WEDNESDAY, April 29 (HealthDay News) -- Earlier diagnosis and more aggressive treatment at specialized centers has improved the outlook for cystic fibrosis patients, and the disease's underlying molecular-biological origins are now well understood, according to an article published online on April 28 in The Lancet.
Brian P. O'Sullivan, M.D., of the University of Massachusetts Medical School in Worcester, and Steven D. Freedman, M.D., of Harvard Medical School in Boston, reviewed both the clinical care of cystic fibrosis and the recent advances in scientists' understanding of the disease, and note that novel treatments are in the pipeline, with one, hypertonic saline, already being used to treat patients.
The authors summarize the range of symptoms associated with cystic fibrosis, including gastrointestinal symptoms, pulmonary disease and endocrine disorders, and conclude that it is a multifaceted disease requiring careful consideration of both pulmonary and nutritional variables. Only specialist centers can provide the required depth of care, they assert.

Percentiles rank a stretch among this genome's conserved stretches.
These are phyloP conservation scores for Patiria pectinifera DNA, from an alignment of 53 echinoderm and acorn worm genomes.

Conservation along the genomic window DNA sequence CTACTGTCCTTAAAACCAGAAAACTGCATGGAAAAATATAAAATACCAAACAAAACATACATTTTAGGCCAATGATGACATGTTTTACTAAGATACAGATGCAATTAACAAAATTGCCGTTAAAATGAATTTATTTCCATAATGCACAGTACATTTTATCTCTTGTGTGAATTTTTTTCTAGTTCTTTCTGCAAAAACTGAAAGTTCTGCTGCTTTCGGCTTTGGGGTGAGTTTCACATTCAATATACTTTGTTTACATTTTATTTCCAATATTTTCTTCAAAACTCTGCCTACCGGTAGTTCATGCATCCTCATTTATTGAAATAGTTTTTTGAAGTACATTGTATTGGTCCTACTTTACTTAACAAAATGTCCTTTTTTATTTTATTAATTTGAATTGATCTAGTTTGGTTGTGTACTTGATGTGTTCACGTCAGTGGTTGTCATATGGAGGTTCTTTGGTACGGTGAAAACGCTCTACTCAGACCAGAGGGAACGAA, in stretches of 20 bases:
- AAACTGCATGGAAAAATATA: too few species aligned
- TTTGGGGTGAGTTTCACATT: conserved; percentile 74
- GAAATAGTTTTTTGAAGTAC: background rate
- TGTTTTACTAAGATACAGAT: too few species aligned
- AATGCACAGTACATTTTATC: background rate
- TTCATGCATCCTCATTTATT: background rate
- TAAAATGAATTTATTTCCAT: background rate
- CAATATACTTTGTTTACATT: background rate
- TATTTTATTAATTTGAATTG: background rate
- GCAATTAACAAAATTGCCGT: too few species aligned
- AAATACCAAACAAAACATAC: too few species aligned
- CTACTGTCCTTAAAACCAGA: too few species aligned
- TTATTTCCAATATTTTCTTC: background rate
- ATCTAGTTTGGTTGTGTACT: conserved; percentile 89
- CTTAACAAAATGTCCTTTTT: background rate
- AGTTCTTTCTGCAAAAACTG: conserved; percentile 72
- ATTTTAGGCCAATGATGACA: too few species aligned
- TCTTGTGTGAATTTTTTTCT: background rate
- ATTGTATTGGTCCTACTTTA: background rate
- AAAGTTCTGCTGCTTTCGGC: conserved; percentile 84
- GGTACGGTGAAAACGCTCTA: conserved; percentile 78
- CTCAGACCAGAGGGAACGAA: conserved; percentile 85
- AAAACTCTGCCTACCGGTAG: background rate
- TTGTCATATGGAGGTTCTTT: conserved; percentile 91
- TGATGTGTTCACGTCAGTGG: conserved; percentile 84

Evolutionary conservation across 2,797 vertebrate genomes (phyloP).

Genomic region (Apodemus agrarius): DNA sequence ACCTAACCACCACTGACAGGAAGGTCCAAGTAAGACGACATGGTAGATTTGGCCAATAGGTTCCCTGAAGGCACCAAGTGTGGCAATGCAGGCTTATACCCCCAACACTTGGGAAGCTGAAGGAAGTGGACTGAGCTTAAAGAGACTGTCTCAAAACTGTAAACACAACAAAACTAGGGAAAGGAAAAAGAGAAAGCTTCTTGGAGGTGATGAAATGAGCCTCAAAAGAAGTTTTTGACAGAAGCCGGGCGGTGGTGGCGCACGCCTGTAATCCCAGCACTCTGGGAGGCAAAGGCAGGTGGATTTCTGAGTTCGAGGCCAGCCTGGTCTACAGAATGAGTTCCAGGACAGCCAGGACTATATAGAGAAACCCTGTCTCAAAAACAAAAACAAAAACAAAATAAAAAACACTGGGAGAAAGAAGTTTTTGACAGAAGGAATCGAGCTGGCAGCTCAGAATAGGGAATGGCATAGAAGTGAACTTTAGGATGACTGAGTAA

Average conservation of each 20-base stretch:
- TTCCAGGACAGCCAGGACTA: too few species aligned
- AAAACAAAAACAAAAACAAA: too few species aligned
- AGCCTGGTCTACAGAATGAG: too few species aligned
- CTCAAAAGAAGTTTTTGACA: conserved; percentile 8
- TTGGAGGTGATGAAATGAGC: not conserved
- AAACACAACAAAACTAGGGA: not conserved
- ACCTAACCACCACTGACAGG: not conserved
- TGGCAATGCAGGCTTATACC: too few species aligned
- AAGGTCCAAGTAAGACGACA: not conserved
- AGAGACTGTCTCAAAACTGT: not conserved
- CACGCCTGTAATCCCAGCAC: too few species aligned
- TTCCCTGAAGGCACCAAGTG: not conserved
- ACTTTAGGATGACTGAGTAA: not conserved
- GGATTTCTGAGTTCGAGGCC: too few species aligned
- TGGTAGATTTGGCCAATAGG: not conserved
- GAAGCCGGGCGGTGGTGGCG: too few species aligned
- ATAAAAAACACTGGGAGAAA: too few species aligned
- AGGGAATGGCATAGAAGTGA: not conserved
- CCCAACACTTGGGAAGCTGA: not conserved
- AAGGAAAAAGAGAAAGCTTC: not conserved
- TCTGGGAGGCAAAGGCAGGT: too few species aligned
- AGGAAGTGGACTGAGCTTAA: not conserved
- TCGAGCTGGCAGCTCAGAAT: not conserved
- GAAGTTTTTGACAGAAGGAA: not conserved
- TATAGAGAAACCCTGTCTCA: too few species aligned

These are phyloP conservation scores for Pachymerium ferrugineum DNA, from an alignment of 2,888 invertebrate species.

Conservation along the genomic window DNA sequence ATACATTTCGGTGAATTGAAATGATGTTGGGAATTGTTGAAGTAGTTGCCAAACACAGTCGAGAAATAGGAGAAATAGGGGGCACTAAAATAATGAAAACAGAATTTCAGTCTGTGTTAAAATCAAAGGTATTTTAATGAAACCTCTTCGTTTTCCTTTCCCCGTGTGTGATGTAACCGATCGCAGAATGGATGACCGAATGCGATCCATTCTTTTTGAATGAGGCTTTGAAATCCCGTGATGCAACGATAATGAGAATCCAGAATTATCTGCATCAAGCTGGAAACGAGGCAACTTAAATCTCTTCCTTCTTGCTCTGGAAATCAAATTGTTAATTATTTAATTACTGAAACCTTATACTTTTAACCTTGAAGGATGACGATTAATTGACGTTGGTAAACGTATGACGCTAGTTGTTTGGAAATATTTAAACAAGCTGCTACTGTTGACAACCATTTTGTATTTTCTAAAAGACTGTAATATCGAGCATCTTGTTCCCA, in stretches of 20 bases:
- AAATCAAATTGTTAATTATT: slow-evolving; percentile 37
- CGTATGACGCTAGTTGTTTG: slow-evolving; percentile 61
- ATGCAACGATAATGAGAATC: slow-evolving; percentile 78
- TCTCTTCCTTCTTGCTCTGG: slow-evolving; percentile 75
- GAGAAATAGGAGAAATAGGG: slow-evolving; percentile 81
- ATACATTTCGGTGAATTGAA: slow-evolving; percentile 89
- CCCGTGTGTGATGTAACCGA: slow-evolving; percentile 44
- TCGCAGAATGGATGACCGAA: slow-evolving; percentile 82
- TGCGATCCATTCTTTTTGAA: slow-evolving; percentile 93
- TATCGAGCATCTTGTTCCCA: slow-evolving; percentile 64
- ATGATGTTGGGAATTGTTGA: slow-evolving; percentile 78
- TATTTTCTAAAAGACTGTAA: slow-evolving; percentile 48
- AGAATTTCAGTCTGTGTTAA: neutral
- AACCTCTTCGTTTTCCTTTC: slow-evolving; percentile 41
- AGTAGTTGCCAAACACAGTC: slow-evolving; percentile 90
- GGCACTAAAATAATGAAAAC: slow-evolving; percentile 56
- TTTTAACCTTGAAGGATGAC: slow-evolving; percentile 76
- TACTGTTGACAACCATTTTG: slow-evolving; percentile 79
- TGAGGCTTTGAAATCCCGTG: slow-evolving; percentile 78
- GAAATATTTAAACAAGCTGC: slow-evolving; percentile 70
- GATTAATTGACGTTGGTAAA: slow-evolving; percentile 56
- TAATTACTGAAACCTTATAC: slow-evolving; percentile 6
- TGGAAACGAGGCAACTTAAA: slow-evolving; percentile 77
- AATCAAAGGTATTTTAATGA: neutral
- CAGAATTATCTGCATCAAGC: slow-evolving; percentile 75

"Physicians alone cannot provide adequate care; a team consisting of nurses, nutritionists, respiratory therapists, social workers, and others is necessary to achieve the best outcomes," the authors conclude. "The goal in 2009 is to preserve lung function by maximizing current treatment regimens, so that patients can benefit fully from future therapies that could correct the basic defect and turn cystic fibrosis into a manageable disease."
Freedman is a co-inventor on a cystic fibrosis treatment patent application through Beth Israel Deaconess Medical Center.
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